Brand New performing at a concert in San Diego back in 2009. The Long Island rock band released their fifth and alleged final album, “Science Fiction,” this past August. PETTY JEN/FLICKR VIA CC BY 2.0

“Science Fiction,” Long Island rock band Brand New’s fifth and allegedly final album, starts off with some low-pitched strings and a framing device: a woman describing her dream to a therapist:

“The dream is that I’m in some sort of a…and I’m in a hotel I’m at…I’m like at a convention or something. And I feel sort of almost like there’s too much going on. There are all different kinds of meetings going on. Stuff on experimental psych and therapy, chemical aspects. All of it.

But, I’m… while I don’t mind having all this going on inside of me. It’s sort of… I think I’m going to be relieved when it’s over. When I can sort of settle back down.”

It is a strange sequence the first time through, immediately supplanting whatever expectations fans built up over the eight-year wait following the 2009 release of “Daisy” to mixed reception. It also describes “Science Fiction” perfectly: the unexpected result of years of soul searching. The album retains some of that unfamiliarity throughout its run, in all the right ways.

The worst thing that can be said about “Science Fiction” is that for a few moments here and there — particularly on “Can’t Get It Out” — Brand New actually sounds like Brand New. That is no real criticism, but it hints at this album being the final step of a stylistic progression they have headed toward since their earliest work. “Science Fiction” is as different from Brand New’s raw punk sound on “Deja Entendu” as Radiohead’s “Kid A” is from “OK Computer.”

This is not the Brand New you remember from your 2006 emo phase. “Science Fiction” is not the tortured beauty of a suffering teenager; it is magnificently maudlin, beautiful like a collapsing star.

“Science Fiction” is Brand New’s best work by a wide margin.

Lead singer Jesse Lacey and company have grown up a lot since we last heard them on “Daisy.” Besides just sounding an octave older, Lacey’s lyrics have evolved from the band’s earliest days. There are still the standard breakup ballads, but Lacey covers everything from aging to apocalypse, giving equal time to Christian dogma and nuclear holocaust.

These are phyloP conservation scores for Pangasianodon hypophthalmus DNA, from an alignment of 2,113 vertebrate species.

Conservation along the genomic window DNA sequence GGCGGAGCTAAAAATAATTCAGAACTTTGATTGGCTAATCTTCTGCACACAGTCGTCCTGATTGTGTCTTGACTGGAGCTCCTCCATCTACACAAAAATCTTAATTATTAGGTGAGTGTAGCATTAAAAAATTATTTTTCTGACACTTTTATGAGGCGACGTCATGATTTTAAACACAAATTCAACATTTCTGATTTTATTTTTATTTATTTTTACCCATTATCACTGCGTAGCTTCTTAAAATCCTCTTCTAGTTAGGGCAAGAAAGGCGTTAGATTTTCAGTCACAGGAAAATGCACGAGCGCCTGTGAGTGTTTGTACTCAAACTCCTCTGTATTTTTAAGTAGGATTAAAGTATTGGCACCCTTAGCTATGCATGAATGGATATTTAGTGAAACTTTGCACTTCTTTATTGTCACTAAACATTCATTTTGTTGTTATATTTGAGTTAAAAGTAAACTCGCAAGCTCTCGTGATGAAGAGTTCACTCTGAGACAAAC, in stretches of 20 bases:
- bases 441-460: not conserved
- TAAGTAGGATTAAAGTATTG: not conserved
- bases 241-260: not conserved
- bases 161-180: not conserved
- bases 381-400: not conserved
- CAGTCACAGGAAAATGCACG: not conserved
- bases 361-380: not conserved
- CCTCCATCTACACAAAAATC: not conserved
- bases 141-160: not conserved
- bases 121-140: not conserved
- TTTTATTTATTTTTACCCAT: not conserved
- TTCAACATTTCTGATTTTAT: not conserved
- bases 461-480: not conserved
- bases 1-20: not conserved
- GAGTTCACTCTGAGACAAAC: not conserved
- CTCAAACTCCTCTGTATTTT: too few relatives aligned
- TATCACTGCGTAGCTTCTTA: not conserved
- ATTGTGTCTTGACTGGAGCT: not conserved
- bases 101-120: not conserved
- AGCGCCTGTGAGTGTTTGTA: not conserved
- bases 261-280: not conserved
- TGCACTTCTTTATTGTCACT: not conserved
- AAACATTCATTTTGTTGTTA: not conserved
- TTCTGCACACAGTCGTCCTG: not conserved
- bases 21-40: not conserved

It is still bleak songwriting, but the haunting melody of lyrics like “Let’s all go play Nagasaki/We can all get vaporized/Hold my hand, let’s turn to ash/I’ll see you on the other side” have an emotional impact far greater than older lines like “Today’s the day it gets tired/Then today’s the day we drop down,” from years past.

Thematically, Brand New has always taken a playful, tongue-in-cheek approach to its fame and impact, like the band is surprised it has any fans at all. That is still here to some extent, but it is far more subdued than ever.

This time around, Brand New uses songs like “Waste” to play with its former self, spending more time coming to terms with its past than teasing its supporters. Lacey sings lines like “It’s all in your head, your race is run/Don’t give up, my son, this is the last one,” offering comfort to the man he used to be. That weary maturity runs through “Science Fiction” like an ore vein.

“Science Fiction” showcases a band that has finally shed its insecurity. Whether they shed it by confidence or just the sheer erosion of age is anybody’s guess.

The album jumps genres quite a bit. There is some hardcore and alternative rock influence like always, but there are also hints of folk, blues and progressive rock. The sheer musicianship and musical density of the album is unprecedented in Brand New’s catalog; it is hard to imagine multi-layered songs like “137” and “451” finding a place in their earlier albums. There are scatterings of mandolin and cello and guitar riffs that could make John Mayer soil himself.

Brand New’s reliance on dynamics is nothing new, but it has perfected a certain subtlety with its craft on its latest effort. The musicians have mastered the art of the middle ranges; they can hit every volume from two through nine instead of just going from one to 10. “Science Fiction” makes its points with a whisper just as well as it makes it with a shout.

Lacey was lying when he said the band would take a new direction on “Science Fiction.” Really, they took about five, all of which work wonderfully.

At the end of “Science Fiction’s” hour-plus running time, Brand New manages to prove it picked the perfect title for its potential swan song. “Science Fiction” places the familiar within unfamiliar surroundings. It is strange yet relatable, foreign and all at once. This album is science fiction at its core, it is nothing if not a creative marvel.

If this is really the end for Long Island’s prodigal emo sons, it is a masterful final act. But if Brand New can make music this well, we can only hope this is just another beginning.